The compound of Formula X can be present in the phenolic composition in widely varying ratios of Compound X to the polymeric composition but is generally present in a weight ratio of 1:30 to 1:2 and is preferably in a weight ratio of 1:20 to 1:5. Examples of suitable compounds of Formula X include among others: m-cresol, m-chlorophenol, m-nitrophenol, 3,5-xylenol, and phenol, i.e., hydroxy benzene. Phenol is the most preferred compound of Formula X because of cost, availability, and reactivity. The phenolic polymers of Formula VI and Formula VIII are produced according to the present invention by combining the reactants in a two-step process described in Moss, U.S. Pat. No. 3,876,620.
In the broadest aspects of the present invention, any aldehyde can be employed to produce useful phenolic polymers. Examples of suitable aldehydes include, among others, furfural, formaldehyde, benzaldehyde, and acetaldehyde. Formaldehyde is the preferred aldehyde. Formaldehyde can be employed in widely varying forms such as the 37% aqueous solution widely known as formalin. However, it is generally necessary to remove from the polymeric material the water introduced with the formalin. Formaldehyde is preferably employed in the form of paraformaldehyde which contains much less water.
The cellular material of the present invention is formed by simply reacting the alkylol group containing phenolic polymer of Formula VI or Formula VIII and the compound of Formula X under conditions such that a cellular product will result. As is well known in the phenolic foam art, the reaction can be conducted in the presence of a foaming catalyst, a blowing agent, and a surfactant. The reaction can be performed between temperatures of 10°-50° C., preferably 15°-25° C., and conveniently at atmospheric pressure. The cellular materials of the present invention generally have a thermal conductivity, k-factor value of from 0.1 to 0.3, and preferably from 0.1 to 0.2 Btu/hr-°F.-sq. ft. per inch as measured at 24° C. The k-factor value is measured on a Model 88 machine supplied by the ANACON Company. The friability of the cellular material is 20% or less. Friability is the propensity of the foam to break expressed in percent weight loss. This is determined by the ASTM C-421 friability test conducted for 10 minutes.
In the broadest aspects of the present invention, any catalyst which will enhance the cross-linking and foaming reaction can be employed in the present invention. However, the preferred foaming catalysts are aromatic sulfonic acids, examples of which include, among others, benzene sulfonic acid, toluene sulfonic acid, xylene sulfonic acid, and phenol sulfonic acid. Phosphoric acid can also be employed either alone or in admixture with the sulfonic acids. The preferred sulfonic acid is a mixture of equal parts by weight of toluene sulfonic acid and xylene sulfonic acid, as described in Mausner et al. U.S. Pat. No. 3,458,449. Another foaming catalyst which has been found to give excellent results is a blend of toluene sulfonic acid, phosphoric acid, and water in a weight ratio of 35-50:50-35:15.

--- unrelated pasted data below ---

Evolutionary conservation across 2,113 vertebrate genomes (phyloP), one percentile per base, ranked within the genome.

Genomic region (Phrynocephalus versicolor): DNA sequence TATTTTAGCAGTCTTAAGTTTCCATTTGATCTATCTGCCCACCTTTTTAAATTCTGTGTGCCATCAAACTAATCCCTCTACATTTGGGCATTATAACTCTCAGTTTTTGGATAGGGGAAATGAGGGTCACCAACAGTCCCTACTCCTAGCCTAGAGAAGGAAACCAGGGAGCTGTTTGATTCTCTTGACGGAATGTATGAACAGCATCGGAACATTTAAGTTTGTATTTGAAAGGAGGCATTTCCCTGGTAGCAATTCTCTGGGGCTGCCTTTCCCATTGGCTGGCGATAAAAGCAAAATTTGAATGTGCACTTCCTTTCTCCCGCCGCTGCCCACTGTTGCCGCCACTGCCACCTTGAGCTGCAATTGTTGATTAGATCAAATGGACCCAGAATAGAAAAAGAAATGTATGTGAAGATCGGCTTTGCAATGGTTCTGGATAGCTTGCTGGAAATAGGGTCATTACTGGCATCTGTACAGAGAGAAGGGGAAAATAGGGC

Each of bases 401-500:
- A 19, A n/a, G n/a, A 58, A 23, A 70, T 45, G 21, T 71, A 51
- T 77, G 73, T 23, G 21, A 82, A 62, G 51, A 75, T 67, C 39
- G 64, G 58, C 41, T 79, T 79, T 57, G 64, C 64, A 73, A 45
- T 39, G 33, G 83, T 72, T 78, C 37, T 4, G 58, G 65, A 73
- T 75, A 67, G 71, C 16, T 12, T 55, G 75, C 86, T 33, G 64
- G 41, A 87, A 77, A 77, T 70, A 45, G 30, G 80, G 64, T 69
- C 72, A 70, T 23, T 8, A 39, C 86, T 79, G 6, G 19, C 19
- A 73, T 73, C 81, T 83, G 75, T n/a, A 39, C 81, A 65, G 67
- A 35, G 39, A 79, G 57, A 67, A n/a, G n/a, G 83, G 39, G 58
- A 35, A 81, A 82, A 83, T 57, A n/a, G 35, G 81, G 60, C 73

The catalyst is generally present in the minimum amount that will give the desired cream times of 10 to 120 seconds and firm times of 40 to 600 seconds to the reacting mixture. The catalyst, however, generally comprises from 0.5 to 20, and preferably comprises from 1.0 to 15, weight percent, based on the weight of the cellular material.
Any blowing agent characteristically employed in similar prior art products, such as is described in Moss et al., U.S. Pat. No. 3,968,300, can be employed in the composition of the present invention. In general, these blowing agents are liquids having an atmospheric pressure boiling point between minus 50° to 100° C. and preferably between zero and 50° C. The preferred liquids are hydrocarbons or halohydrocarbons. Examples of suitable blowing agents include, among others, chlorinated and fluorinated hydrocarbons such as trichlorofluoromethane, CCl2 FCClF2, CCl2 FCF3, diethylether, isopropyl ether, n-pentane, cyclopentane, and 2-methylbutane. Combinations of trichlorofluoromethane plus 1,1,2-trichloro-, 1,2,2-trifluoroethane, are the preferred blowing agents. The blowing agents are employed in an amount sufficient to give the resultant foam the desired bulk density which is generally between 0.5 and 10, and preferably between 1 and 5 pounds per cubic foot. The blowing agent generally comprises from 1 to 30, and preferably comprises from 5 to 20 weight percent of the composition. When the blowing agent has a boiling point at or below ambient, it is maintained under pressure until mixed with the other components. Alternatively, it can be maintained at subambient temperatures until mixed with the other components.